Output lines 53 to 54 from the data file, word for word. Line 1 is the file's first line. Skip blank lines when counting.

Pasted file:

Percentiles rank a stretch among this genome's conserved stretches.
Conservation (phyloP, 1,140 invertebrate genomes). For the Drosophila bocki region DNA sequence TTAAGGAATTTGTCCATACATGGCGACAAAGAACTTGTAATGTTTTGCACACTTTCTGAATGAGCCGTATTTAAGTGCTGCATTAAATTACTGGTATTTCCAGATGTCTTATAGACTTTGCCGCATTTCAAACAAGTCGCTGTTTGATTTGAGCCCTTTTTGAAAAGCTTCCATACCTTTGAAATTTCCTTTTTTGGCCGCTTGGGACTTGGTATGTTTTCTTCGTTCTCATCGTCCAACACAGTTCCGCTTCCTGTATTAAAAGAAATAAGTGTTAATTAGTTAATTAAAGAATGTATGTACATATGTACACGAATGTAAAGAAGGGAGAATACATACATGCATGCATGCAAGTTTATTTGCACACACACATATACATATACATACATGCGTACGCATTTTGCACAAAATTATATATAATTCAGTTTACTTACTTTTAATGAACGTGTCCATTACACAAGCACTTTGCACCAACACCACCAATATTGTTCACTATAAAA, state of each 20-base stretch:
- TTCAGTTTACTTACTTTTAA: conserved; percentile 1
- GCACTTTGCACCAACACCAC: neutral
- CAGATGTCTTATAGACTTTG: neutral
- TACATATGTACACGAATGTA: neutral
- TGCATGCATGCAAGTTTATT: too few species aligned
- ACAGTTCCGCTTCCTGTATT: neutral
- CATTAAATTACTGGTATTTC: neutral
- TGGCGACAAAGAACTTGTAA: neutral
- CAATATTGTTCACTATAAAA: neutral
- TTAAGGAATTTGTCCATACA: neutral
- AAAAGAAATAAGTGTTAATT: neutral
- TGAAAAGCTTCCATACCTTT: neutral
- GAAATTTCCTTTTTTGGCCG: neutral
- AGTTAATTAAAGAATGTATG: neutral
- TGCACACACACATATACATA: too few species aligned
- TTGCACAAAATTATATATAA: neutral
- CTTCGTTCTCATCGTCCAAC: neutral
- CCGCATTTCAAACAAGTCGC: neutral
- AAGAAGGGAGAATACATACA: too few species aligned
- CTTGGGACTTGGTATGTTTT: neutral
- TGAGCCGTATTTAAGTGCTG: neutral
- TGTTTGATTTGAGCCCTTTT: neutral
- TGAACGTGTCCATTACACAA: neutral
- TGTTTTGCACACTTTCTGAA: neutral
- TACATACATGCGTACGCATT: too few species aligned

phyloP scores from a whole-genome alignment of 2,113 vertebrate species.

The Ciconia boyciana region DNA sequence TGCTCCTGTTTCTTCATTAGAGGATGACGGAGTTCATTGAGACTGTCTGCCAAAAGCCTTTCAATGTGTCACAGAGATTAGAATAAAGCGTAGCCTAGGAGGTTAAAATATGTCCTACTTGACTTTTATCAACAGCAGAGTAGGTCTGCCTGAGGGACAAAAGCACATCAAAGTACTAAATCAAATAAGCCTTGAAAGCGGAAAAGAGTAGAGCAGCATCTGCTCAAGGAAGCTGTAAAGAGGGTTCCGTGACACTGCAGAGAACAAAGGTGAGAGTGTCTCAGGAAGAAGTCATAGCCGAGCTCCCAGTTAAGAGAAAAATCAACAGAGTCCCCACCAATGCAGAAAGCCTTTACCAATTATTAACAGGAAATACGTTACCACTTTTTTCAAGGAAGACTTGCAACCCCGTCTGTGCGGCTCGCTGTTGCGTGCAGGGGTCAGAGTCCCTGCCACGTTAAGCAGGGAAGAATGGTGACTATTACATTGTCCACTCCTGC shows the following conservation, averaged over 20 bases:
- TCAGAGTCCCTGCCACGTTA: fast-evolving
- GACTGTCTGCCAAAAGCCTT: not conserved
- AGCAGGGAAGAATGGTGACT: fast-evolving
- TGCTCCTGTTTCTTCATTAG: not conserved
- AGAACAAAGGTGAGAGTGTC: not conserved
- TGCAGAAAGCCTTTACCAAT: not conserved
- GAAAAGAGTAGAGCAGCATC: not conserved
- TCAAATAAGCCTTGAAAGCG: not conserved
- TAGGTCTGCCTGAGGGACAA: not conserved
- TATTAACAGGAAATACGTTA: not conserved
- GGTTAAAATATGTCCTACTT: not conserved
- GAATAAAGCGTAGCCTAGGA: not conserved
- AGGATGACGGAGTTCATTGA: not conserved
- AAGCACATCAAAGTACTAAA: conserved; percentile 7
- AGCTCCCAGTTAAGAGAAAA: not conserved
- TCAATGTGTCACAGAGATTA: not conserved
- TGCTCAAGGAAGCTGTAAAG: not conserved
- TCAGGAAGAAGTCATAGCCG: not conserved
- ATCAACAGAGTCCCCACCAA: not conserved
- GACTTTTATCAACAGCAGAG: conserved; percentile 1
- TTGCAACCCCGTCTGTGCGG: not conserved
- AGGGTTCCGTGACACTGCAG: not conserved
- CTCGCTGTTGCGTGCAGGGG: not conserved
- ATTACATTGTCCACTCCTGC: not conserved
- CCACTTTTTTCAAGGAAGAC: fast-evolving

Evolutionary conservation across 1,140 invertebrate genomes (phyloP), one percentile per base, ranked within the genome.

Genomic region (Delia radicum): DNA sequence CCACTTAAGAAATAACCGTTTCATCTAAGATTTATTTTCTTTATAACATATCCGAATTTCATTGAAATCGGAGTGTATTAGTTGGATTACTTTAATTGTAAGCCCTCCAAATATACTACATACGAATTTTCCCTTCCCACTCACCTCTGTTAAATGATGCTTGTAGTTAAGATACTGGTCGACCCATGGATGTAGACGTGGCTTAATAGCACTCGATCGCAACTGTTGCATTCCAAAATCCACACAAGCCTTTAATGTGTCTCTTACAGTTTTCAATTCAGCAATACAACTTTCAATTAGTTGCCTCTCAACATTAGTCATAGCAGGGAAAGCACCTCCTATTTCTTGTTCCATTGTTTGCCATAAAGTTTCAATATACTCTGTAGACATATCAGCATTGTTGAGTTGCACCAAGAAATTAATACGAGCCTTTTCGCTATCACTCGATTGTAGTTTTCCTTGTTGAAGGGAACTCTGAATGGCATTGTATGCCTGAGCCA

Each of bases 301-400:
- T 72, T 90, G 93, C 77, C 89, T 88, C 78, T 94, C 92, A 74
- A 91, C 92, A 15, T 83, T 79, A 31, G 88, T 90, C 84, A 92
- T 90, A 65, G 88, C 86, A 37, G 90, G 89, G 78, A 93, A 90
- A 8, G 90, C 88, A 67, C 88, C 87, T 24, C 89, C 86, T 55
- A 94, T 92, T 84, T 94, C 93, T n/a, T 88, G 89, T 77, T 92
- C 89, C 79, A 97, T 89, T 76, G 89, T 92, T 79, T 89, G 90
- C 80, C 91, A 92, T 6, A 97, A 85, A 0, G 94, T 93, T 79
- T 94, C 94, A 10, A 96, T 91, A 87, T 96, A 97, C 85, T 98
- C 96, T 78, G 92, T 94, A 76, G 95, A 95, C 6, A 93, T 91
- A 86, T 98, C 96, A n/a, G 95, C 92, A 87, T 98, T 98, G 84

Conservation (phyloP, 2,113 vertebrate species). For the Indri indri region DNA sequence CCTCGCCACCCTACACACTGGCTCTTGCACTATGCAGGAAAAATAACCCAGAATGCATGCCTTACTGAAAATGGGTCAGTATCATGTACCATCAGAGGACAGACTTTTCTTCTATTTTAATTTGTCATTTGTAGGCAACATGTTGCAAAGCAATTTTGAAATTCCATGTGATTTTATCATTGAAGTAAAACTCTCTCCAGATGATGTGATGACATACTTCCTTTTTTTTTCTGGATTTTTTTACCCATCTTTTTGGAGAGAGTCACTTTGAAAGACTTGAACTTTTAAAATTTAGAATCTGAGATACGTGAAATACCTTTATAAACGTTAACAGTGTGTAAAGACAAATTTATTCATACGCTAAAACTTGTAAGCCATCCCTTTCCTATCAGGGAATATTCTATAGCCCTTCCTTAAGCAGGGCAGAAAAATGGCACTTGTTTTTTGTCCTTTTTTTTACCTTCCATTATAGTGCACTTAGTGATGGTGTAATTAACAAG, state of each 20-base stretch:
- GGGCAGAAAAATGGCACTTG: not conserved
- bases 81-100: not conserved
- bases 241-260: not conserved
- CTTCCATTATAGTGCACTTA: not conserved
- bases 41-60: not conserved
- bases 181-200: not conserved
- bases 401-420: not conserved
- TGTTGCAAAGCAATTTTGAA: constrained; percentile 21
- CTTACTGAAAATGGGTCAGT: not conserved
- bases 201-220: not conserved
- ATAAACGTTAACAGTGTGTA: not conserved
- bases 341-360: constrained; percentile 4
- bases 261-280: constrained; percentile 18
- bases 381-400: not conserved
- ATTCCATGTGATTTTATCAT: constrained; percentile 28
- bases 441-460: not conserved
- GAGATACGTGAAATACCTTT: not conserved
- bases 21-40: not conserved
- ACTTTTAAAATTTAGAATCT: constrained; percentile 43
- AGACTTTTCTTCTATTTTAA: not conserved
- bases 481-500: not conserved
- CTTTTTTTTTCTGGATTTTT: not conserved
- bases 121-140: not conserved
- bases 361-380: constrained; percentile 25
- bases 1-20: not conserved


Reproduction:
- ATTACATTGTCCACTCCTGC: not conserved
- CCACTTTTTTCAAGGAAGAC: fast-evolving